CAN A RIVER SING? If you walk under the ramada in Santa Fe’s Railyard Park this month, you can hear the Río Grande belting it out. At separate intervals along the pathway, hidden speakers transmit six distinct and eerily droning voices—each one a musical interpretation of streamflow data from six points along the great river’s 1,800-mile length. The experience is like stepping into an auditory metaphor for climate change. As the melodies dwindle into each other, the mood is both hauntingly beautiful and disconcerting.

The musical installation, There Must Be Other Names for the River, culminates in a live choral performance of the piece at the SITE Santa Fe auditorium on July 29. It’s part of SITE Santa Fe’s group exhibition Going with the Flow: Art, Actions, and Western Waters, which explores the integral role of water in the drought-stricken Southwest, through July.

“If the river wasn’t there, I don’t know if Albuquerque would be there,” says Marisa Demarco, a collaborator on the audio installation. “It’s sustaining us all, and it’s how and why we live here. What issue could be more important for New Mexico, overall, than water?”

The deeply conceptual show, co-curated by SITE’s head curator Brandee Caoba and Galisteo–based art historian Lucy R. Lippard, is not just SITE-specific; it creatively branches into environments beyond Railyard Park and the museum walls. At three spots along the river running through the city, Basia Irland’s whimsical Santa Fe River Contemplation Stations are temporary thrones made with undulating desert willow, elm, and tamarisk branches. They invite river walkers to sit a spell and admire the heavier-than-usual current from this year’s snowpack.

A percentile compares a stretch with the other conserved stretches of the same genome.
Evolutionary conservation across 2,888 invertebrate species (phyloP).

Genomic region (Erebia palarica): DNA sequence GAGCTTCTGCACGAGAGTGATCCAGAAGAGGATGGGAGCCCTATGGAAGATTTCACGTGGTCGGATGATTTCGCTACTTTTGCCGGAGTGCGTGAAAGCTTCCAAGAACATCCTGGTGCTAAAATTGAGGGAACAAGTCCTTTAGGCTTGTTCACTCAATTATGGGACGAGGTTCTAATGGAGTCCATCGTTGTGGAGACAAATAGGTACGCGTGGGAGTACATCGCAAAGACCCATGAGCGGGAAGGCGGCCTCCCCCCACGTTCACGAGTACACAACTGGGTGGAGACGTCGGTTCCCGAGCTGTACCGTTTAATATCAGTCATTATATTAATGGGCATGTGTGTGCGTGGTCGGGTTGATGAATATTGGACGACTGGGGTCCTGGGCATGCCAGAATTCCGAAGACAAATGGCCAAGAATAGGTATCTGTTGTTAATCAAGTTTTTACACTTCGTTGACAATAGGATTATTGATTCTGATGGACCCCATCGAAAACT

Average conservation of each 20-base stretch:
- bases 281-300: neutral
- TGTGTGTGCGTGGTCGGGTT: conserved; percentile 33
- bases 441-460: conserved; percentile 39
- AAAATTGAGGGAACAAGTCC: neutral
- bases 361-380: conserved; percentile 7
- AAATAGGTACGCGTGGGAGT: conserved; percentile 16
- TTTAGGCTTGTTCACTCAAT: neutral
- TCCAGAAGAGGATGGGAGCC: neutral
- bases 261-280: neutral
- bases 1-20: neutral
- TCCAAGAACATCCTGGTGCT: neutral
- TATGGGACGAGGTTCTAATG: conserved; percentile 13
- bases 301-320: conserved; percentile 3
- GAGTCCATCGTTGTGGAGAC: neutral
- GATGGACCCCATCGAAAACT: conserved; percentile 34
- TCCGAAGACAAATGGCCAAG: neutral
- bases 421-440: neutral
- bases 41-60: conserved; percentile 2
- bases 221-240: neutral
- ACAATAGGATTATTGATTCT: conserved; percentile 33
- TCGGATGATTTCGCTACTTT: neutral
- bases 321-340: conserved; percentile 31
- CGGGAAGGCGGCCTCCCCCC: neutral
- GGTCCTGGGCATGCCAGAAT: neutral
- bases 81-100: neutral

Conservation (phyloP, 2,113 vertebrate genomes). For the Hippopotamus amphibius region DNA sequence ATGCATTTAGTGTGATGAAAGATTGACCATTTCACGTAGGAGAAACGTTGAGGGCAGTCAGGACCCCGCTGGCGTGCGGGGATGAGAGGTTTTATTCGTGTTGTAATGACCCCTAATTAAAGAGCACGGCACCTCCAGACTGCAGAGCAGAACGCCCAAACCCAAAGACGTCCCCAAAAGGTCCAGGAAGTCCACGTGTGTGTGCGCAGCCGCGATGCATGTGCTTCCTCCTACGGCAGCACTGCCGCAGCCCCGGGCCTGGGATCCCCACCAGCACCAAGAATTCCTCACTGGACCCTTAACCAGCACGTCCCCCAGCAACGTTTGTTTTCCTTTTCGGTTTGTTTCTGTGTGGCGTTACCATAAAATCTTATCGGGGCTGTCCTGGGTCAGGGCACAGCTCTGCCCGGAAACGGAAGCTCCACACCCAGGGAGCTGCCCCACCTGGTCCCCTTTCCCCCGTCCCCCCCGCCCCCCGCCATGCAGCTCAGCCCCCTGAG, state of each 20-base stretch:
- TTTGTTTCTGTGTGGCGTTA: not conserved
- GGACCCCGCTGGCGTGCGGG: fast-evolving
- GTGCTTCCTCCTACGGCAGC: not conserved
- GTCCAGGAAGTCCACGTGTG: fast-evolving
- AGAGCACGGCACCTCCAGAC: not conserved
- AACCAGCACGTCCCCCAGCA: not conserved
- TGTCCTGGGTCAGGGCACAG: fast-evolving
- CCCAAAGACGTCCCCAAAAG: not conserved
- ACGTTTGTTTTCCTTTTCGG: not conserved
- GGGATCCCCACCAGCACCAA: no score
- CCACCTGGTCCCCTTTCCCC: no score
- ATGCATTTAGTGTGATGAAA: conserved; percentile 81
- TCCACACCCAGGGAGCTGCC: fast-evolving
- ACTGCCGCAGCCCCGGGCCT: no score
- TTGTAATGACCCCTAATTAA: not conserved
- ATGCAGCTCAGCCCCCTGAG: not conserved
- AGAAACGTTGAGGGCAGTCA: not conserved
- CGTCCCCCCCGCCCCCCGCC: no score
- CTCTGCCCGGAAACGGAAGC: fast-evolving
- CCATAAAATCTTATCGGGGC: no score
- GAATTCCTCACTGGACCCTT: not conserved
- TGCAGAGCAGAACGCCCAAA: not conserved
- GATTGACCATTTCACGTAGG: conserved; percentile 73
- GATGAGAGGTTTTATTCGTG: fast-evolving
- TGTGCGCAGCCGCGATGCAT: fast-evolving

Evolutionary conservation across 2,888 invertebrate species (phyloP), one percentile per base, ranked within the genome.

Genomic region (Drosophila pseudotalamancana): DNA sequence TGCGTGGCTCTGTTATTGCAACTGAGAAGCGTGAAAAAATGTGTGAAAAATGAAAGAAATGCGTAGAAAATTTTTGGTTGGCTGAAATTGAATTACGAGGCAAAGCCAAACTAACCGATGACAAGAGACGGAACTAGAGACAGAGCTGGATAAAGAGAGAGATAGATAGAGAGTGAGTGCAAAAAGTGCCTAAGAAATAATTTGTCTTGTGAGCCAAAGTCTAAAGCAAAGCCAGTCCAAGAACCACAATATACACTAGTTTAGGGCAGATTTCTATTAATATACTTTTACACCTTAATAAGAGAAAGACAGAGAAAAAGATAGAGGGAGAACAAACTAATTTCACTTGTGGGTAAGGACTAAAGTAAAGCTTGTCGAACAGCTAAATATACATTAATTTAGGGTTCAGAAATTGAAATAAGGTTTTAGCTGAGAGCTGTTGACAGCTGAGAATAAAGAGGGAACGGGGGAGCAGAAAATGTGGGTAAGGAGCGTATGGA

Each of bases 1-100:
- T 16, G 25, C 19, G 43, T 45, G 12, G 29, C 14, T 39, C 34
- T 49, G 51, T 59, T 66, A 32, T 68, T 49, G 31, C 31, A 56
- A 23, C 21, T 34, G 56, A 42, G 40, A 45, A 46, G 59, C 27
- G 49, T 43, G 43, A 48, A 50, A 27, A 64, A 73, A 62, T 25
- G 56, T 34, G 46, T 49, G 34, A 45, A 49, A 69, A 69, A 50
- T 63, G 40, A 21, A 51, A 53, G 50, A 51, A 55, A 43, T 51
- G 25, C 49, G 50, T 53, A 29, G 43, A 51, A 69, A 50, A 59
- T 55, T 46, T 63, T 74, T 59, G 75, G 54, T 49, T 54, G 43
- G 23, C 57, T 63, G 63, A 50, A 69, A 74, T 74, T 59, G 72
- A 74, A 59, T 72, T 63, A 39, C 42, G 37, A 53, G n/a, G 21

Basia Irland’s Santa Fe River Contemplation Station. Photograph courtesy of Basia Irland (photo by Shayla Blatchford), SITE Santa Fe.

Chacón-based photographer Sharon Stewart’s atmospheric survey of featured images examines the annual life cycles of a Pecos River–fed acequia over the past 30 years. “Acequias speak to the importance of living with the rhythms of nature,” she says. “People have to work together, despite their differences, to ensure that water is delivered to their fields and to their livestock. We can use that as a model for our divisive times.” Beside the older photographs, her new series, Firescapes, reveals the devastation wrought upon the waterways by the Hermit’s Peak/Calf Canyon Fire, as well as continuing efforts to repair and revive the ecosystem.

That northern New Mexico community spirit is showcased in a much more uplifting off-site feature of Going with the Flow. On June 24, Stewart invites visitors to join a daylong celebration of the elements. Blessings of Life: Water and Land, in Mora, includes a blessing of the waters, a procession from the acequia to the high school, readings, performances, lectures, a seed exchange, an art show, and refreshments. By sunset, the day’s cool confluence of nature and culture should inspire a free-flowing hope for a more sustainable future.

Read more: In 1969, a newcomer began learning a lifetime of lessons from the acequia system.


Through July 31, SITE Santa Fe, 1606 Paseo de Peralta, Santa Fe; 505-989-1199,